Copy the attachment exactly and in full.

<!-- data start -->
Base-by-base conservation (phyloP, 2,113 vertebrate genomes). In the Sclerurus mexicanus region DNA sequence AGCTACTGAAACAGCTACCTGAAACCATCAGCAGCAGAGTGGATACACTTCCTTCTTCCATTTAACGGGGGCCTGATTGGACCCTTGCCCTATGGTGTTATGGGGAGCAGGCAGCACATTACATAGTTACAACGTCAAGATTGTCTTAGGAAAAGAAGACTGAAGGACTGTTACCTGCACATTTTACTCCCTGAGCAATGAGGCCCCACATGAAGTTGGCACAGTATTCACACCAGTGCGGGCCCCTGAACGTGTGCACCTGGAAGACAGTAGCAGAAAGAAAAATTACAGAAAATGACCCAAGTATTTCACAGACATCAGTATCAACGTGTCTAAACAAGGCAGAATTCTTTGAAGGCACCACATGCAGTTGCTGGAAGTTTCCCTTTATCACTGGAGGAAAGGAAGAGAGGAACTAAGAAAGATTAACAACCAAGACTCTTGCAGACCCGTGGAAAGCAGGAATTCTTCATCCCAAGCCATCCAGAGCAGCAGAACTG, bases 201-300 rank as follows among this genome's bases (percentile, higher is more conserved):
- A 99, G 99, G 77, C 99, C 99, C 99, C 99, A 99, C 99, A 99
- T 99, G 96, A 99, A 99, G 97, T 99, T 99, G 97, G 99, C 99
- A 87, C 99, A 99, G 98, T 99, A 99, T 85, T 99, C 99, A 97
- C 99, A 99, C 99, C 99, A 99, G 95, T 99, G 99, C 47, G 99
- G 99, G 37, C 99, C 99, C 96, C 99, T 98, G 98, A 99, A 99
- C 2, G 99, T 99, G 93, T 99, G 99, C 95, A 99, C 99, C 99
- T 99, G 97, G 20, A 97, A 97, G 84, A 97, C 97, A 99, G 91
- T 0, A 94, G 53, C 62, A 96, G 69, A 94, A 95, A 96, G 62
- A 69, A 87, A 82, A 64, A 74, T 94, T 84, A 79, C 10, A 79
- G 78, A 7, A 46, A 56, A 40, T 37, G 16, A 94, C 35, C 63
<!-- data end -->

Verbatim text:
Base-by-base conservation (phyloP, 2,113 vertebrate genomes). In the Sclerurus mexicanus region DNA sequence AGCTACTGAAACAGCTACCTGAAACCATCAGCAGCAGAGTGGATACACTTCCTTCTTCCATTTAACGGGGGCCTGATTGGACCCTTGCCCTATGGTGTTATGGGGAGCAGGCAGCACATTACATAGTTACAACGTCAAGATTGTCTTAGGAAAAGAAGACTGAAGGACTGTTACCTGCACATTTTACTCCCTGAGCAATGAGGCCCCACATGAAGTTGGCACAGTATTCACACCAGTGCGGGCCCCTGAACGTGTGCACCTGGAAGACAGTAGCAGAAAGAAAAATTACAGAAAATGACCCAAGTATTTCACAGACATCAGTATCAACGTGTCTAAACAAGGCAGAATTCTTTGAAGGCACCACATGCAGTTGCTGGAAGTTTCCCTTTATCACTGGAGGAAAGGAAGAGAGGAACTAAGAAAGATTAACAACCAAGACTCTTGCAGACCCGTGGAAAGCAGGAATTCTTCATCCCAAGCCATCCAGAGCAGCAGAACTG, bases 201-300 rank as follows among this genome's bases (percentile, higher is more conserved):
- A 99, G 99, G 77, C 99, C 99, C 99, C 99, A 99, C 99, A 99
- T 99, G 96, A 99, A 99, G 97, T 99, T 99, G 97, G 99, C 99
- A 87, C 99, A 99, G 98, T 99, A 99, T 85, T 99, C 99, A 97
- C 99, A 99, C 99, C 99, A 99, G 95, T 99, G 99, C 47, G 99
- G 99, G 37, C 99, C 99, C 96, C 99, T 98, G 98, A 99, A 99
- C 2, G 99, T 99, G 93, T 99, G 99, C 95, A 99, C 99, C 99
- T 99, G 97, G 20, A 97, A 97, G 84, A 97, C 97, A 99, G 91
- T 0, A 94, G 53, C 62, A 96, G 69, A 94, A 95, A 96, G 62
- A 69, A 87, A 82, A 64, A 74, T 94, T 84, A 79, C 10, A 79
- G 78, A 7, A 46, A 56, A 40, T 37, G 16, A 94, C 35, C 63